What do diseases like the mumps, measles, and whooping cough have in common? Once considered largely eradicated diseases in the United States, they’re now reemerging throughout our country and the world.
What has this meant for us? Children are getting sick and dying from preventable diseases— and experts say that it’s happening in part because some parents are choosing to skip their children’s shots.
In light of recent disease outbreaks, the science series NOVA has a new documentary, Vaccines – Calling the Shots, to help parents find the answers they need about vaccines and use the best available evidence to make decisions about how to protect their children.
The documentary will address: How and why do vaccines work? What are the biggest concerns and misconceptions, and what are the risks to the child and society when people decide to forego immunization?
You'll see interviews with scientists, pediatricians, psychologists, anthropologists, and parents wrestling with vaccine-related questions, and the hour-long film explores the history and science behind vaccinations, tracks outbreaks, and sheds light on the risks of opting out.
It will air locally on WHYY on September 10 at 10:00 pm EST and nationally on PBS stations September 10 at 9:00 pm EST.
Paul Offit, MD, an infectious disease expert at the Children’s Hospital of Philadelphia and one of the inventors of the Rotavirus vaccine, is featured in the documentary. We asked him to tell us more about the program and the risks of opting out.
Why are children's immune system vulnerable?
When children are less than 2 years of age, they’re starting to come into contact with bacteria like pneumococcus and meningococcus. They may be overwhelmed by this bacteria. For instance, babies’ white blood cells or your first line of defense aren’t working as well yet. When you’re older, you would’ve already come in contact with these bacteria and you’ve lived in symbiosis with them.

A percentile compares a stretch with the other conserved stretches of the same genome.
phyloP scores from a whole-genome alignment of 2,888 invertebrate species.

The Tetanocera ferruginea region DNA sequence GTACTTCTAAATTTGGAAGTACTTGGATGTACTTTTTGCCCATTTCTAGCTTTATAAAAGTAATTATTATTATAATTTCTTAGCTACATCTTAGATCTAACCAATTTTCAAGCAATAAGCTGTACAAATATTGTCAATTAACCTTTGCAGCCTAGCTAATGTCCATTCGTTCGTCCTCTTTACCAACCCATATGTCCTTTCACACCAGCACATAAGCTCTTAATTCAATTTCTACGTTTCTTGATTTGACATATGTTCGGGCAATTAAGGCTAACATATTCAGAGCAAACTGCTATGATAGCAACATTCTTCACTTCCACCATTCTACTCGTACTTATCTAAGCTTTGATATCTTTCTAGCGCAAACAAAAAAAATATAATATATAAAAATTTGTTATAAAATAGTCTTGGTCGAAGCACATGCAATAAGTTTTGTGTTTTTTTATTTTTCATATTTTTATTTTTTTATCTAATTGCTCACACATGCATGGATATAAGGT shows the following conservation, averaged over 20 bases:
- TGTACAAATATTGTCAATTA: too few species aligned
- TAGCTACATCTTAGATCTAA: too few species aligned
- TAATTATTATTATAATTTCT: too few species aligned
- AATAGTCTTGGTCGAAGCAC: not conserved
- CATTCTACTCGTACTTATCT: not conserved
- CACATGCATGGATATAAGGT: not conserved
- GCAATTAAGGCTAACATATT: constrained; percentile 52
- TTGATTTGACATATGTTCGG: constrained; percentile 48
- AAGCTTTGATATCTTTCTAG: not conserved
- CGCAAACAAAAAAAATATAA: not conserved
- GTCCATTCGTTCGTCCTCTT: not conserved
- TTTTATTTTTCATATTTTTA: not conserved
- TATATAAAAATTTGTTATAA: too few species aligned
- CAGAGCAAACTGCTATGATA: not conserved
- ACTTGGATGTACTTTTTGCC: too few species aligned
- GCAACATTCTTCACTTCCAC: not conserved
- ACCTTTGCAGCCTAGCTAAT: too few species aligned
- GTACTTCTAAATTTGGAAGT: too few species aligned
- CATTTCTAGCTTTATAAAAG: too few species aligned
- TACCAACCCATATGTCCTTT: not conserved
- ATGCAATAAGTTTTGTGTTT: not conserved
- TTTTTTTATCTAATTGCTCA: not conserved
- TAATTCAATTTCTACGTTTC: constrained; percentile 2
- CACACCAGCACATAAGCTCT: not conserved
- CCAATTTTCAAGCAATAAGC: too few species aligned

Does the reemergence of diseases like measles, whooping cough concern you? Can this trend be reversed easily?
Some of these diseases are preventable like measles. It’s up to 600 cases this year and it’s the largest that we’ve seen in 20 years. A large majority of children are getting it because their parents have chosen not to vaccinate. It’s a choice that puts their child at an unnecessary risk.
People are more compelled by fear than reason. The only way to convince them is when they can see the severity of these diseases. When it’s the disease knocking next door, then you start to believe it.
I can talk to parents who are fearful. But one group thinks that vaccines are a conspiracy to sell medicines and you can’t convince them. If reason and evidence don’t work, then you’re stuck.
What insights will the documentary offer those who may have concerns about vaccines?
It’s best the vaccine movie that has been made. It goes through parents’ various concerns. It features Alison Singer, the president of the Autism Science Foundation. Her daughter has autism and she had thought vaccines were a potential cause. The documentary shows how she came to look at studies that came out on the side of science. She felt misled by the anti-vaccine groups.
What’s do parents need to know about opting out of vaccinations?
The choice not to get a vaccine isn’t a risk free choice. They’re putting their child and others at risk. Not everyone in the United States can be vaccinated. About 500,000 people can’t be vaccinated because they are receiving chemotherapy for their cancers or immune suppressive therapies for their chronic diseases or because they are too young. These people depend on those around them to be vaccinated.
Once a year at this hospital, a child will succumb to a preventable disease. I don’t blame these parents because they’ve been frightened by anti-vaccine groups. People read things on the Internet about vaccine and it scares them. But what they read isn’t often true. Vaccines don’t cause autism or other long-term disorders.